Another 17-year-old, Carson Foster, won the world junior title in the 200m IM. He slots right behind Lochte in the U.S. rankings. Foster was 2 years old when Lochte made his Olympic debut in 2004. And yet another 17-year-old, Jake Mitchell, is second to Grothe in the 400m free.

Either Urlando or Foster would be the youngest U.S. Olympic male swimmer since Phelps, Aaron PeirsolIan Crocker and Klete Keller in 2000.

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2019 U.S. Swimming Rankings — Men
50m Freestyle
1. Caeleb Dressel — 21.04
2. Michael Andrew — 21.62
3. Nathan Adrian — 21.87
3. Ryan Held — 21.87
5. Michael Chadwick — 21.95
5. David Curtiss — 21.95

100m Freestyle
1. Caeleb Dressel — 46.96
2. Ryan Held — 47.39
3. Maxime Rooney — 47.61
4. Zach Apple — 47.79
5. Blake Pieroni — 47.87
6. Tate Jackson — 47.88

200m Freestyle
1. Andrew Seliskar — 1:45.71
2. Kieran Smith — 1:46.21
3. Townley Haas — 1:46.37
4. Dean Farris — 1:46.45
5. Luca Urlando — 1:46.51
6. Blake Pieroni — 1:46.62

400m Freestyle
1. Zane Grothe — 3:45.78
2. Jake Mitchell — 3:47.95
3. Bobby Finke — 3:48.17
4. Eric Knowles — 3:48.34
5. Mitch D’Arrigo — 3:48.39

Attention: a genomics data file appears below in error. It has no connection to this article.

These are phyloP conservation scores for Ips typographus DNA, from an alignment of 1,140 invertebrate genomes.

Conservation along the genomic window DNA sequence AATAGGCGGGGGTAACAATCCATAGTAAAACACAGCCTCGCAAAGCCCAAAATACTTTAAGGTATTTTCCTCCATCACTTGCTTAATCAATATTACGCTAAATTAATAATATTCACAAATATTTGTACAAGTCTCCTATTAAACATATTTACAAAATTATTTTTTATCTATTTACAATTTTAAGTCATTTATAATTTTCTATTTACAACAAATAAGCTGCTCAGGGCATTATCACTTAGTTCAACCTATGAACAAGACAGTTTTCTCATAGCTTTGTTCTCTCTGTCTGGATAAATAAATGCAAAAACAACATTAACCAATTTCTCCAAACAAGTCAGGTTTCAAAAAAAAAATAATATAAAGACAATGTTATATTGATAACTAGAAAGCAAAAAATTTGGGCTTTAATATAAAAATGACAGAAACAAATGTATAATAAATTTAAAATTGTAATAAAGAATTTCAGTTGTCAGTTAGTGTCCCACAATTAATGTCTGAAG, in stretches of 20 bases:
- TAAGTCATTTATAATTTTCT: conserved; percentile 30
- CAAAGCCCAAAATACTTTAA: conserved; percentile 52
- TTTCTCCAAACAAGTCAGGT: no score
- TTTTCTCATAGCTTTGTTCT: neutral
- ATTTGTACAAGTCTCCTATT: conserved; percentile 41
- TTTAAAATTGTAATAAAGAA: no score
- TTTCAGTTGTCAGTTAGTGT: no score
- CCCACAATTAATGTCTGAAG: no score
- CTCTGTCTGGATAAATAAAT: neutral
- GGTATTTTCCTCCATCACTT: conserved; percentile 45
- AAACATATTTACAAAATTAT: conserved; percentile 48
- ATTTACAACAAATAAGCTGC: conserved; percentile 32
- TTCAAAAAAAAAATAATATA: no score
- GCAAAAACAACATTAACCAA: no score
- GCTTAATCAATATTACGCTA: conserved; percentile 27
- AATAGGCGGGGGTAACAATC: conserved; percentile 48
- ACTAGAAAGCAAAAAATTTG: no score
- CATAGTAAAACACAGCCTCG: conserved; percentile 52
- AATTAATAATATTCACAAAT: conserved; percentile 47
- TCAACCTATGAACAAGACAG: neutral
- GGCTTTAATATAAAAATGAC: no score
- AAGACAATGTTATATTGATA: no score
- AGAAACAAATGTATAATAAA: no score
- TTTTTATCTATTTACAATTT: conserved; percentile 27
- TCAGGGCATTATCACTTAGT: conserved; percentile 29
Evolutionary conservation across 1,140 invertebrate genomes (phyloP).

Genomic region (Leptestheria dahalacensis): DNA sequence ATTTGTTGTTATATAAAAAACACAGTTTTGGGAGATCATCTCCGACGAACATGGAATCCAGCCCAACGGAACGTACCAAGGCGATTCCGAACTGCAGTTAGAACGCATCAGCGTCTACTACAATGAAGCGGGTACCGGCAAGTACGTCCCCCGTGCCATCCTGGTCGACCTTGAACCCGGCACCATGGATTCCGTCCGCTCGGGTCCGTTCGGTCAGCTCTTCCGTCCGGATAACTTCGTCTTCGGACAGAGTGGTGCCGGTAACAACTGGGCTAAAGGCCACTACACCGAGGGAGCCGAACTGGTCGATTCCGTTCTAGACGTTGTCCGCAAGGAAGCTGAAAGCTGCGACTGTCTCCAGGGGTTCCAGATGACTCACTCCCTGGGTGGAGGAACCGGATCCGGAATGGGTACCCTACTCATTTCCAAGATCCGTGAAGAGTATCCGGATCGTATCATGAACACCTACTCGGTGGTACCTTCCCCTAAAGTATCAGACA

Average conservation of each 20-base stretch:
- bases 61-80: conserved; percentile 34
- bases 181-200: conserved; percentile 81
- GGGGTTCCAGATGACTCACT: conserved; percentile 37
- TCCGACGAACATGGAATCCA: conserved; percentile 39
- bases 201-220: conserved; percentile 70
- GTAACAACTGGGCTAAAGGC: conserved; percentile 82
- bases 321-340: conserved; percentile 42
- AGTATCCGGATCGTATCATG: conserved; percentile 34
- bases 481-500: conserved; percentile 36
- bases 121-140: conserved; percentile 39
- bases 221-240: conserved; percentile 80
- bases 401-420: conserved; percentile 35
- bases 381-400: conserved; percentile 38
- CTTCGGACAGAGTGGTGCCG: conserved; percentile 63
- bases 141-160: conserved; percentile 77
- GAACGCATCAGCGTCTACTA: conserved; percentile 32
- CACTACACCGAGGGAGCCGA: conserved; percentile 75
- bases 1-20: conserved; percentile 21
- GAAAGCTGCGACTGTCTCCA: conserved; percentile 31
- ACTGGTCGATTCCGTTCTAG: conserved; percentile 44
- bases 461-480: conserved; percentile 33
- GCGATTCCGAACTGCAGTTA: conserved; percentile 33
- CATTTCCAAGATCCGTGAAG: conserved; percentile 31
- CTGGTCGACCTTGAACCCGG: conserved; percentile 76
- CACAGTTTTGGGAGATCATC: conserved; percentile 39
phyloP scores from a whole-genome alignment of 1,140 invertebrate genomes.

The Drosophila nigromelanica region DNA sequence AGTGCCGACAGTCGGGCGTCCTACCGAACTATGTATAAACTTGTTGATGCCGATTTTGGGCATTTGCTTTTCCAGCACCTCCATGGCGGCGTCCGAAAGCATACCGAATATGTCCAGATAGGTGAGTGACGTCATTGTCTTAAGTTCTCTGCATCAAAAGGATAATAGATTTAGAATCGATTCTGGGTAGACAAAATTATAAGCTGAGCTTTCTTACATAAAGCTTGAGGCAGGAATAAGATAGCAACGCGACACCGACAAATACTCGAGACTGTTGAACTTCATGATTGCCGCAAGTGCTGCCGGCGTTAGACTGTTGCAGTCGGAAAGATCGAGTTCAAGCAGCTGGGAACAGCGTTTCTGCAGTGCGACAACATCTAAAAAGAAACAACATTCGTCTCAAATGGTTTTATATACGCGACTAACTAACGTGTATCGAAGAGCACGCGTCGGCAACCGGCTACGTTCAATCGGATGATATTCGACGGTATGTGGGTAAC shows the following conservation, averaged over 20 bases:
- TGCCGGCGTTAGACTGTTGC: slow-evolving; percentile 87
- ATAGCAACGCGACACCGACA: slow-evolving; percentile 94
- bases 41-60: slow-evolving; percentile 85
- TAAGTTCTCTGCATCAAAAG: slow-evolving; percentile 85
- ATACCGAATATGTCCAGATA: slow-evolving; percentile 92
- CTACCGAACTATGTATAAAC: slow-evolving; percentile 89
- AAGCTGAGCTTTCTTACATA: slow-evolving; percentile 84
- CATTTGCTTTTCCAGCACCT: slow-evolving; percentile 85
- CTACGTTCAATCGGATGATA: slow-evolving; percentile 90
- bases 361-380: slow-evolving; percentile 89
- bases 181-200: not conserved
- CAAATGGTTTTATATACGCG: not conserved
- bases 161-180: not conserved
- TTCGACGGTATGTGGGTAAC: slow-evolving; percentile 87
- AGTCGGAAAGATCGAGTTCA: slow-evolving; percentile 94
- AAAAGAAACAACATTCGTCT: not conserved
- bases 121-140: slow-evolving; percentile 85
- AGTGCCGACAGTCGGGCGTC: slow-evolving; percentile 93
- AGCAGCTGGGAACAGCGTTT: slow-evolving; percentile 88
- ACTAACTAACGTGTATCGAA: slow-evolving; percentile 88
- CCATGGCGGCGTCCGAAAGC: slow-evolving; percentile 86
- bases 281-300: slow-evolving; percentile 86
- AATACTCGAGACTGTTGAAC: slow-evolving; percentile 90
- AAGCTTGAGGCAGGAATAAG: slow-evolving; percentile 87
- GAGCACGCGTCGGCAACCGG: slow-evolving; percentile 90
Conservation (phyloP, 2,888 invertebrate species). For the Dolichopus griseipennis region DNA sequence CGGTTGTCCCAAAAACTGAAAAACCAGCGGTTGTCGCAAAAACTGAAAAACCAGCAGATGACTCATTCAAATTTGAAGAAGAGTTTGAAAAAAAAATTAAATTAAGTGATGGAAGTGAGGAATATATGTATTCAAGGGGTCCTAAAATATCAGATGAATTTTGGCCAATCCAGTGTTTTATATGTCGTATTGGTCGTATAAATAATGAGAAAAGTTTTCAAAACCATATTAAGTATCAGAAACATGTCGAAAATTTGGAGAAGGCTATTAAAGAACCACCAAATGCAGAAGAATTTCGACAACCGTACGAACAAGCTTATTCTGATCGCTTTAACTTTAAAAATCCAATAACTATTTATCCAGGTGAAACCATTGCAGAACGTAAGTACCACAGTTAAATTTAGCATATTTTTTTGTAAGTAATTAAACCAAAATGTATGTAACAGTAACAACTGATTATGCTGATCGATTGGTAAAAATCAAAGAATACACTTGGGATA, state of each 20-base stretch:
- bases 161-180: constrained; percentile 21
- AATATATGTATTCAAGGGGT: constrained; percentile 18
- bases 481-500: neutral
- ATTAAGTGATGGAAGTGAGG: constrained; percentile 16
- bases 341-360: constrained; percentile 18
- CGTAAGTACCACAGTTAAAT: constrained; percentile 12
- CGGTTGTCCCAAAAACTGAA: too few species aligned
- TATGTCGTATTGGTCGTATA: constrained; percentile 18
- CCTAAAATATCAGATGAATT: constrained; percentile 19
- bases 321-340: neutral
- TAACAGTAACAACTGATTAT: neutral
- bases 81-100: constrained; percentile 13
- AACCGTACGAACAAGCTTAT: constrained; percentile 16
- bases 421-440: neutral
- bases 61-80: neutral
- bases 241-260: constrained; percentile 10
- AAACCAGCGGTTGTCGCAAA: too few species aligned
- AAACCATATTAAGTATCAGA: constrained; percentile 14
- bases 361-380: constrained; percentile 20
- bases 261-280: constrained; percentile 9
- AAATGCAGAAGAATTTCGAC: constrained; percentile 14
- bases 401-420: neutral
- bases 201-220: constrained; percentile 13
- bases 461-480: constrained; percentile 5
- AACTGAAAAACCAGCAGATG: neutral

800m Freestyle
1. Bobby Finke — 7:47.58
2. Zane Grothe — 7:50.14
3. Jordan Wilimovsky — 7:53.11
4. Michael Brinegar — 7:54.56
5. Andrew Abruzzo — 7:54.70
5. Jake Mitchell — 7:54.70

1500m Freestyle
1. Bobby Finke — 14:51.15
2. Zane Grothe — 14:56.10
3. Jordan Wilimovsky — 14:59.94
4. Michael Brinegar — 15:00.82
5. Arik Katz — 15:05.93

100m Backstroke
1. Ryan Murphy — 52.44
2. Shaine Casas — 52.72
3. Matt Grevers — 52.75
4. Justin Ress — 53.31
5. Michael Andrew — 53.40
5. Jacob Pebley — 53.40

200m Backstroke
1. Ryan Murphy — 1:54.12
2. Austin Katz — 1:55.57
3. Shaine Casas — 1:55.79
4. Jacob Pebley — 1:56.35
5. Clark Beach — 1:57.14

100m Breaststroke
1. Andrew Wilson — 58.93
2. Cody Miller — 59.24
3. Ian Finnerty — 59.49
4. Michael Andrew — 59.52
5. Devon Nowicki — 59.69

200m Breaststroke
1. Will Licon — 2:07.62
2. Andrew Wilson — 2:07.77
3. Nic Fink — 2:08.16
4. Josh Prenot — 2:08.77
5. Cody Miller — 2:08.98

100m Butterfly
1. Caeleb Dressel — 49.50
2. Maxime Rooney — 50.68
3. Jack Conger — 51.21
4. Andrew Seliskar — 51.34
5. Jack Saunderson — 51.36

200m Butterfly
1. Luca Urlando — 1:53.84
2. Zach Harting — 1:55.26
3. Miles Smachlo — 1:55.94
4. Nicolas Albiero — 1:56.05
5. Trenton Julian — 1:56.09

200m Individual Medley
1. Chase Kalisz — 1:56.78
2. Michael Andrew — 1:57.49
3. Abrahm Devine — 1:57.66
4. Ryan Lochte — 1:57.76
5. Carson Foster — 1:58.46

400m Individual Medley
1. Jay Litherland — 4:09.22
2. Charlie Swanson — 4:11.46
3. Bobby Finke — 4:13.15
4. Carson Foster — 4:13.39
5. Chase Kalisz — 4:13.45

Hayato Sakamoto, Japanese baseball MVP, tests positive for coronavirus

Hayato Sakamoto